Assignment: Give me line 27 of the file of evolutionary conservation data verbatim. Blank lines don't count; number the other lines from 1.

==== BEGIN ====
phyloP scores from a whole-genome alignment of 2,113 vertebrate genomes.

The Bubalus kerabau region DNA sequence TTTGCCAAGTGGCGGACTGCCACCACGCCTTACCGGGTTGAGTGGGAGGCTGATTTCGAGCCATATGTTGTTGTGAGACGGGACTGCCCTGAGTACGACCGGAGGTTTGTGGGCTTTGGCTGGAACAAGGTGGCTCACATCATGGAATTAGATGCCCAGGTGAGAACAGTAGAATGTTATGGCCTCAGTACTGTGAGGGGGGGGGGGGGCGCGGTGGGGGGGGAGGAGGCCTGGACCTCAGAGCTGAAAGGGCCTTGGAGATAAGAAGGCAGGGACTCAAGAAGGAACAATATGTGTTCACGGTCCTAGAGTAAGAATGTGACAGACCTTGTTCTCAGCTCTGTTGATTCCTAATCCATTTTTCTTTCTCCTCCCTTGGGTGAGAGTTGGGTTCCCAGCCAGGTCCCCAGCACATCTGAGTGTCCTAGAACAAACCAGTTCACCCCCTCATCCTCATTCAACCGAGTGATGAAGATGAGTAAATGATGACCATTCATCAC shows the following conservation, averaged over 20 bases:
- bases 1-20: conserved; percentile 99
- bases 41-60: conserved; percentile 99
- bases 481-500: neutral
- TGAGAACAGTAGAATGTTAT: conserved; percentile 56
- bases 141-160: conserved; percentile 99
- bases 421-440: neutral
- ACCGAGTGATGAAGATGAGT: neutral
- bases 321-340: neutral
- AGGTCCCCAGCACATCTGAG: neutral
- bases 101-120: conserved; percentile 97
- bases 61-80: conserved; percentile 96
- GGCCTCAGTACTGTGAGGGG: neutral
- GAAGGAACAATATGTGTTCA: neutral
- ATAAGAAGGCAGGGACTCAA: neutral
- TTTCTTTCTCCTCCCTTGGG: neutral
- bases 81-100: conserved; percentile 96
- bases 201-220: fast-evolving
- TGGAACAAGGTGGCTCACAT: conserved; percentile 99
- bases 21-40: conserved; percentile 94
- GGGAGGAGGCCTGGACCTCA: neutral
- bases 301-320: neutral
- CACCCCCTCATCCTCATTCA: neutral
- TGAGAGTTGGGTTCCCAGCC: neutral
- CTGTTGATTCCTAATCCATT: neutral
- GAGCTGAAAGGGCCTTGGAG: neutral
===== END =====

- GAGCTGAAAGGGCCTTGGAG: neutral